Virtual Art Academy
Snow Falls in Pianello

Using Thick Oil Paint to Enhance Light Areas

Snow Falls in Pianello

Cat. No. 1126 Snow Falls in Pianello – 23cm x 30.5cm – Oil on Board

When using oils, paint your darks using thin oil paint and your lights using thick oil paint (referred to as “impasto”). This enhances the quality of light in your paintings.

In general you will put the darker background using thin oil paint layers down first, and then in later stages of painting add the lighter foreground areas with thick oil paint.

By painting the darks with thin oil paint you get three benefits:

  • You prevent light bouncing off ridges of paint and destroying the dark effect when the painting is viewed.
  • It prevents the viewer’s attention getting attracted to passages of the painting that you may want to keep in the background.
  • You can layer transparent strokes of different hues on top of each other and achieve a natural looking warm cool contrast. The transparency effect gives the impression of a luminous, transparent shadow.

By painting the lights with thick oil paint you:

  • enhance the light effect by letting light bounce off the ridges of the thick oil paint brushstrokes when the painting is viewed.
  • may attract the viewer to more interesting light sections of your painting.

To learn more about using thick oil paint and other brushwork techniques

To learn more about how you can use thick oil paint and brushwork to enhance the quality of your painting, see the Brushwork lessons in our year-two online painting class. Workshop F of the Virtual Art Academy Apprentice Program.

Note: You can also use acrylic paints for this technique if you add a gel medium to thicken the paint, so that it retains your brushstrokes. 

What Our Students Are Saying About The Virtual Art Academy

The most comprehensive, in depth and well-organized painting course available online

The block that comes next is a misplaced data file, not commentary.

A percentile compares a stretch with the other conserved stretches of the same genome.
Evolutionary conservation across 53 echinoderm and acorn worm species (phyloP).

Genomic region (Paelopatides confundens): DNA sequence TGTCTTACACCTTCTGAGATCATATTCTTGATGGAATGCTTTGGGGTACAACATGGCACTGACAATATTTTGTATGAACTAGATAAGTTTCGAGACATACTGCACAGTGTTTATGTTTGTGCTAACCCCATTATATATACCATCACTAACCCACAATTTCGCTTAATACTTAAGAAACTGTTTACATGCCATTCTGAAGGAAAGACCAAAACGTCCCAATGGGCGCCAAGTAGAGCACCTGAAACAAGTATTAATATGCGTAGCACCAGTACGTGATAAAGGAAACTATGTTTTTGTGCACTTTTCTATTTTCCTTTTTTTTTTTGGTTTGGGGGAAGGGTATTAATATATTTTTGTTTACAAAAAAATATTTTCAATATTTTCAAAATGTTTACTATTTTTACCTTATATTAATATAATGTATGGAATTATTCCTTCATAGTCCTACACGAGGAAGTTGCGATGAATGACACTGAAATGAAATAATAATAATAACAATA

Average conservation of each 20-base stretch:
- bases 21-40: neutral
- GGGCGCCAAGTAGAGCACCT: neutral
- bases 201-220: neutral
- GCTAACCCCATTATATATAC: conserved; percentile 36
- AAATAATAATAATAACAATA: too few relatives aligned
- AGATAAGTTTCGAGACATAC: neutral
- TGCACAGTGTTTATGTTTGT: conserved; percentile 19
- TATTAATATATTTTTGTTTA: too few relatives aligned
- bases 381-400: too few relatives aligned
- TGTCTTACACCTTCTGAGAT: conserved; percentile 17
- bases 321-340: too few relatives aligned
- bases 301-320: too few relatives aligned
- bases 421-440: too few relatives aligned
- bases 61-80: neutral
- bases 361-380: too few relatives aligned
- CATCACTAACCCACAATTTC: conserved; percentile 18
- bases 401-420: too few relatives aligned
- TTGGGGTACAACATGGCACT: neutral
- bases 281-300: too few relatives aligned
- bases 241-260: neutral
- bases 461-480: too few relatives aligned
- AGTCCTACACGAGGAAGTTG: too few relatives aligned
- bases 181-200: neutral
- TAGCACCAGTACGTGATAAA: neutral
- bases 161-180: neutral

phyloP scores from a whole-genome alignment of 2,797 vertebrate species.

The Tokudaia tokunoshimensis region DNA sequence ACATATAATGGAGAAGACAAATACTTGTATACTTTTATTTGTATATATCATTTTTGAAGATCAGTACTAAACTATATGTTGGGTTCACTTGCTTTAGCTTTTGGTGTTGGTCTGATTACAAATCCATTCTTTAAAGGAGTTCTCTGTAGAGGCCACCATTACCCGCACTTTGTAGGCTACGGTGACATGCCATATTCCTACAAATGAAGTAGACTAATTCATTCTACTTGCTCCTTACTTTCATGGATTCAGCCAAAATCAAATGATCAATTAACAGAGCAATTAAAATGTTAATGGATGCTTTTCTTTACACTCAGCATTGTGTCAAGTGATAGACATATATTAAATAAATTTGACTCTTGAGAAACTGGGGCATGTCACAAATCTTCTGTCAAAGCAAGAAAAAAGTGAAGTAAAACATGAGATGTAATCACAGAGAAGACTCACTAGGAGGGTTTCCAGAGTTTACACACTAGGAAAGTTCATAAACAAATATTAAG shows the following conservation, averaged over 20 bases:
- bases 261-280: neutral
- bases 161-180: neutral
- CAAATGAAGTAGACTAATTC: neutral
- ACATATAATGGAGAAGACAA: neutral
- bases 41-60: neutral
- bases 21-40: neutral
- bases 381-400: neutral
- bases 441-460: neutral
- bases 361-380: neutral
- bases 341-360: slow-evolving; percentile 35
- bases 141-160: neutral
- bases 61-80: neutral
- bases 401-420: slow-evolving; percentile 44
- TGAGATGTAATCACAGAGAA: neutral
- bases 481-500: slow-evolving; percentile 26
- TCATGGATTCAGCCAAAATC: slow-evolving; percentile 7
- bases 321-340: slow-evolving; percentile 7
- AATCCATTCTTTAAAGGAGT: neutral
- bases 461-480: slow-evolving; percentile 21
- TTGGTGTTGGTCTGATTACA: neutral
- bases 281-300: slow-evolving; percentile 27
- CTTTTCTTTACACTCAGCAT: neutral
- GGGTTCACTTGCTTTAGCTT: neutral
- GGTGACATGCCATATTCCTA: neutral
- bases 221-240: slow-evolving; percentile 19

After a thorough research, my personal conclusion is that the Virtual Art Academy (VAA) is, by wide margin, the most comprehensive, in depth and well-organized painting course available in the internet. Unlike most tutorials and color mixing recipes commonly found online, VAA’s philosophy is rather to provide the students with detailed information about all aspects of painting – color theory, brushwork, drawing, composition, techniques, materials – in an organized manner, in a way to allow for short-term improvements while optimizing the learning curve throughout the course. And, while the VAA curriculum, by itself, is already among the most valuable literature about art one can find (both online or offline) – for its depth and comprehensiveness –, the online platform adds a lot more to the learning experience, since the exchange in information and experience with other students is of immense help. Finally, what is most unique about the VAA, in my opinion, is that its creator Barry J. Raybould not only has a successful career as an artist himself – with an economic style and distinguished understanding of color – but he was also able to distill his own knowledge and experience into an accessible and effective method (as can be proven by the works of some of his earlier students). If you are serious about learning art and (as was my case) can’t enroll formal art schools, I would say there’s zero chance you will regret joining the VAA. In fact, I truly believe that, in the centuries to come, people will still learn to paint through Barry’s method.

Bruno Villela